“Do activities you’re passionate about – which make your heart and soul feel perky – including things like working out, cooking, painting, writing, yoga, hiking, walking, swimming, being in nature, being around art, or reading inspiring books.” Karen Salmansohn
Day two on the Isle of Skye and my mood from the previous had well and truly lifted. Despite a truly awful weather forecast I arrived at my first walk to a mild, dry start. Not sure how long it would last I put a rocket up my bum and set off! The walk was a longer more subtle ascent than the day before which suited me just fine!
Things I learnt before 8am:-
- The sunrises later here because it’s closer to the North Pole.
- There are animal noises I had never heard before.
- I am a little scared of the dark.
- I am scared of being eaten by wild boar.
So as I was walking I heard a noise that I thought was a pig but then I thought there won’t be pigs here, I have never seen a pig wandering around anywhere. My mind went straight to a story I read the week before about a woman in America that had been eaten by a Wild Boar. Before I knew it I was convinced I was going to be eaten by a pack of Wild Boar, almost ready to send my “I love you” texts the sun popped itself up over a rock formation to show the start of a beautiful sunrise just in time for me to forget about being eaten alive.
Though it looks like a serene scene straight from a beautiful dream, the Quiraing was formed by terrestrial turmoil. It’s one of Britain’s largest landslips, and was created due to strain within its underlying layers of rock.
It’s part of the Trotternish landslip, which also created the equally beautiful Old Man of Storr. But unlike at the Storr, the earth at the Quiraing isn’t done wriggling around just yet—the road at its base has to be repaired yearly because the land still shifts a few centimetres each year. This is something that I was very glad I read about after I walked it!
But as inconvenient (and costly) as the constant road repairs may be, there’s no denying the constant movement has created an utterly amazing landscape. Jagged cliffs, towering rock pinnacles, and various dips and valleys create a rich tapestry of textures, forming a vivid feast for the eyes. It really is a hikers paradise, I sent hours exploring each nook and cranny formed within this beautiful landscape.
Paths (although some are difficult to spot) wind through the geological playground, letting you wander and play among its many rock formations. The views are spectacular from any angle. As such, it’s no wonder people have been drawn to the land for thousands of years. Its name comes from a Norse saying for “Round Fold;” a nod to the Isle of Skye’s Viking history. It’s been said the islanders used to hide their cattle from Viking raiders within the Quiraing’s many nooks and crannies.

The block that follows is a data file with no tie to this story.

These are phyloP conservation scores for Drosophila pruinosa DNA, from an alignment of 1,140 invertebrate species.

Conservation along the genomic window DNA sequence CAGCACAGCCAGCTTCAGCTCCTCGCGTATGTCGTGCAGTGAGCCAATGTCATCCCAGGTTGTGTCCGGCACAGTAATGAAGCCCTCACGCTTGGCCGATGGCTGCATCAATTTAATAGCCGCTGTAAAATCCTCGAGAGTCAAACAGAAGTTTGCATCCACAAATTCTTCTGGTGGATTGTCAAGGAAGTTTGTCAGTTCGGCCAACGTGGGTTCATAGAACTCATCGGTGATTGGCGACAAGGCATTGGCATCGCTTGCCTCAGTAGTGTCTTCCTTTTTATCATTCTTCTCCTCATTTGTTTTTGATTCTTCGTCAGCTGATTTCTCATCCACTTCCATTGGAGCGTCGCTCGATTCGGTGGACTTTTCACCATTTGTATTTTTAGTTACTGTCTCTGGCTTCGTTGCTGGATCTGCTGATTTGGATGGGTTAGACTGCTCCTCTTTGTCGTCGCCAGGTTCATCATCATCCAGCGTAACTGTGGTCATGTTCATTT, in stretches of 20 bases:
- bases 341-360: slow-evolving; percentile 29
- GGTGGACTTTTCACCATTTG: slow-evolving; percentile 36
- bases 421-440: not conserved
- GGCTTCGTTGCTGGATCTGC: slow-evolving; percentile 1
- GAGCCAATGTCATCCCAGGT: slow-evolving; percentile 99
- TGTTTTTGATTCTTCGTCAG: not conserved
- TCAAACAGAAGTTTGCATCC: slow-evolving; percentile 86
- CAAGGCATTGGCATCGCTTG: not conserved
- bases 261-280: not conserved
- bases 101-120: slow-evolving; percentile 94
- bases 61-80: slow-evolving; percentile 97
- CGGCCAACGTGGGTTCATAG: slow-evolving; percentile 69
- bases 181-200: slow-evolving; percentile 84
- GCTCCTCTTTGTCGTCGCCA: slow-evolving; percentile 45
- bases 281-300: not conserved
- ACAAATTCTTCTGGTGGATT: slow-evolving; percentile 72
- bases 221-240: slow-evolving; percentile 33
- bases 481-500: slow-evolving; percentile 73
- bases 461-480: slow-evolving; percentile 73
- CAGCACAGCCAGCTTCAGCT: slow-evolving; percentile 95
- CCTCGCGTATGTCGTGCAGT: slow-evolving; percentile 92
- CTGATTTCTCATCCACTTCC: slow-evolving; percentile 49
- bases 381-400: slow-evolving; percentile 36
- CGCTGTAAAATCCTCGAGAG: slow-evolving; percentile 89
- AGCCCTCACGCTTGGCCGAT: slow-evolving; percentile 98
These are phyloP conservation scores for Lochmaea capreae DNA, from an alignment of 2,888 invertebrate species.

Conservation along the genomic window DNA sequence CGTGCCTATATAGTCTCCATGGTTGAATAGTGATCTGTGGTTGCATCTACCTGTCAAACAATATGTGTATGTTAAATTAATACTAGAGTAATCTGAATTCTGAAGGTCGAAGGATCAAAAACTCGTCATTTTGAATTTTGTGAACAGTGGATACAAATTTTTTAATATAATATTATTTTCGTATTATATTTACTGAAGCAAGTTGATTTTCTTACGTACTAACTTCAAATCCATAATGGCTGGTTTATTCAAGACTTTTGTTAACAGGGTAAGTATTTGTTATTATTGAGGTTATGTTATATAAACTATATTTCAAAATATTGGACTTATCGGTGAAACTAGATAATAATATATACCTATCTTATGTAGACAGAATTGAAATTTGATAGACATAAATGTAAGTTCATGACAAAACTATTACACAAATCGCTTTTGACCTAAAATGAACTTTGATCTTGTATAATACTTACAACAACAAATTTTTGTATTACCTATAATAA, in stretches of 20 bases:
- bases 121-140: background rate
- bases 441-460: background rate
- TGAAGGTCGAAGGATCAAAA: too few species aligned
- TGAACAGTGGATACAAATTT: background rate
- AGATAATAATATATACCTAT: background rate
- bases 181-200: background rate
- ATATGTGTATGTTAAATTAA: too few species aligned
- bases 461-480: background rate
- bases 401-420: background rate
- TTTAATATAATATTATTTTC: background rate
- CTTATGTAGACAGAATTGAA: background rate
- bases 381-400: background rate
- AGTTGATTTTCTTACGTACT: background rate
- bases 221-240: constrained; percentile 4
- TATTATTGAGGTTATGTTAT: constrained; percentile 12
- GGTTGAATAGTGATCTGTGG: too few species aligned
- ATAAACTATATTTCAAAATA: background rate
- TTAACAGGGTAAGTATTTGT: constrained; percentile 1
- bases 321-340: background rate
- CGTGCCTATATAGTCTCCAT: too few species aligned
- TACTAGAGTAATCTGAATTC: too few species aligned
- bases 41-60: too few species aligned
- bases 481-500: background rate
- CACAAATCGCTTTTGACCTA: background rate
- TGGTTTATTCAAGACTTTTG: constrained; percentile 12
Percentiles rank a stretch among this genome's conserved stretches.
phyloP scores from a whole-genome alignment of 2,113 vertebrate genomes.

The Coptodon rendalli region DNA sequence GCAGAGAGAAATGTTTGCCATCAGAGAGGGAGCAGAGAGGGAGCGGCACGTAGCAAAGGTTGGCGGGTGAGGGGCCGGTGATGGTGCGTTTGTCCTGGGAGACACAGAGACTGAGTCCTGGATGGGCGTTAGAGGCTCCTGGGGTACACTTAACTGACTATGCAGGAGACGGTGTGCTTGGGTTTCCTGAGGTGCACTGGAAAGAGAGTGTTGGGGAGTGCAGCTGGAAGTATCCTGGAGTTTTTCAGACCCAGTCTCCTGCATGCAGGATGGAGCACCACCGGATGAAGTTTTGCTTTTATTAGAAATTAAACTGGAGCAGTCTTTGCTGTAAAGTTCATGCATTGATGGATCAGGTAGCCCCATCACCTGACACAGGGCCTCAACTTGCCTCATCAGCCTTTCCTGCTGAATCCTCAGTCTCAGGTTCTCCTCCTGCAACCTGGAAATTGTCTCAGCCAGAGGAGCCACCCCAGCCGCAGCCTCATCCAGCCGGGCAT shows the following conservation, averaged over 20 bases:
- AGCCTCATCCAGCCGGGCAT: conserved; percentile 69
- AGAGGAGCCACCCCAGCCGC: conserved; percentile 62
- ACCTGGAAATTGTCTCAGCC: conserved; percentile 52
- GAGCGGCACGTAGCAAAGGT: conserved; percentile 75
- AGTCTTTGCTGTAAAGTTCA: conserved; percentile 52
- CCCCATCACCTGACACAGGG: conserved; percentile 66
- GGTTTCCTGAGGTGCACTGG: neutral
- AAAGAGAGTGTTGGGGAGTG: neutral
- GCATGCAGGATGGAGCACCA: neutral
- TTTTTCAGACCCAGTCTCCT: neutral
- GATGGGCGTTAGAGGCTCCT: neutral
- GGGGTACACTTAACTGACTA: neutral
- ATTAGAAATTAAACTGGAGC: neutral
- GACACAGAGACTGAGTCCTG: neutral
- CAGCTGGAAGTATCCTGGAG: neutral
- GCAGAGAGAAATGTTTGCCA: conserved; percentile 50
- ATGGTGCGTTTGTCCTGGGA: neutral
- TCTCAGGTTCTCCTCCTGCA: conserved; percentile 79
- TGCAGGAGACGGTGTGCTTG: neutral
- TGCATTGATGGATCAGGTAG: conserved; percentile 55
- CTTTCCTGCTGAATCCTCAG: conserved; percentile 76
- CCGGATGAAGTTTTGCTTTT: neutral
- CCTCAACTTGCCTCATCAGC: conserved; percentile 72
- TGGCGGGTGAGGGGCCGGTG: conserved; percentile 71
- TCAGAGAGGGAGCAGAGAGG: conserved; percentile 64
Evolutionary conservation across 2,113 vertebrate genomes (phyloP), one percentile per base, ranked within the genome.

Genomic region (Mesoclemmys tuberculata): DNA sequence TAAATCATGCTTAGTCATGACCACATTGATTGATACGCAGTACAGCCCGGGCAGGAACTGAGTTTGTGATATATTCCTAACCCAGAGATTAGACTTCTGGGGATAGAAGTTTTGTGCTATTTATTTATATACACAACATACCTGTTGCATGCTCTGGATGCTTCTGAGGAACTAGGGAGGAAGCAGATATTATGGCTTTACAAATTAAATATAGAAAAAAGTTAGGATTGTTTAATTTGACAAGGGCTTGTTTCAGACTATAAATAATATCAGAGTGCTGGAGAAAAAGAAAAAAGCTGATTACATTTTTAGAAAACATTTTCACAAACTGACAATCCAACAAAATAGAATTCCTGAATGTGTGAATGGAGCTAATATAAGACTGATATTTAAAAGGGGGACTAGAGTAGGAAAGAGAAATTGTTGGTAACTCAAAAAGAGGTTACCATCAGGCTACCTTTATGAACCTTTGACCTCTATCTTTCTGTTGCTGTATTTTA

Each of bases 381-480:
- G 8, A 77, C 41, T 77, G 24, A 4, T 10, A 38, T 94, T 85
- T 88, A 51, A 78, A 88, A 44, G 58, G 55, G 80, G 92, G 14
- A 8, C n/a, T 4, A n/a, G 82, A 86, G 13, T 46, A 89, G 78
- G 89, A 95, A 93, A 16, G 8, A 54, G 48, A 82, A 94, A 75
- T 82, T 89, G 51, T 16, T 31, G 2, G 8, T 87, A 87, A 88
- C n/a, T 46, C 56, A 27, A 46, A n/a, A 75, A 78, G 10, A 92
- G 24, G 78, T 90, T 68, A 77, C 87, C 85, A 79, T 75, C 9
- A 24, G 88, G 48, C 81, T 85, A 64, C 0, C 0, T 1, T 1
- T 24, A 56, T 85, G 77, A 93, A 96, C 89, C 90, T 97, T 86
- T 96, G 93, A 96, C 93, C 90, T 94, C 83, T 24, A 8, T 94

Daylight on the Isle of Skye was different from anything I had ever been before, photographing in the winter is always slightly more tricky than the summer months but on the Isle of Skye, it felt almost impossible for me to get a good picture but I did try my hardest. On a positive note, it did make me think more about what I was photographing and not just taking an endless stream of pictures. I did try and create a couple of videos but gave up pretty quickly. And I know I have already said it a 100 times I couldn’t handle the tourists in the summer.
The light might have been different but it was still beautiful!
A warning when visiting the Isle of Skye, I really noticed while driving to Quiraing a lot of the main roads are actually only single-track roads with pull-ins along them. They are also very bendy so unless you are a very confident driver overtaking is not an option. The roads are probably the main reason I wouldn’t visit Skye in the Summer, during my winter trip the number of people that would just break hard, jump out their car and take a picture was ridiculous and for me, the road rage would ruin my trip. Also, just an FYI if you are planning on visiting then lay-bys have pay and display machines so may sure you have change on you.
Honestly, I have no idea what exactly is wrong with me, might have been dropped on my head as a child!
Another FYI weather forecasts do not mean anything on Skye, I checked three different forecasts every day and not one of them got it right. I asked a lovely lady at the hostel about it and she simply said, expect rain every day and if it doesn’t rain then you have had a good day! The grass is a shade of green I have never seen before which I am guessing is due to the amount of rain it gets so let’s hope it never dries up on the Isle of Skye.
I managed to complete the walk without seeing another person, which is my absolute idea of heaven! I also didn’t see any Wild Boar so winner, winner, chicken dinner.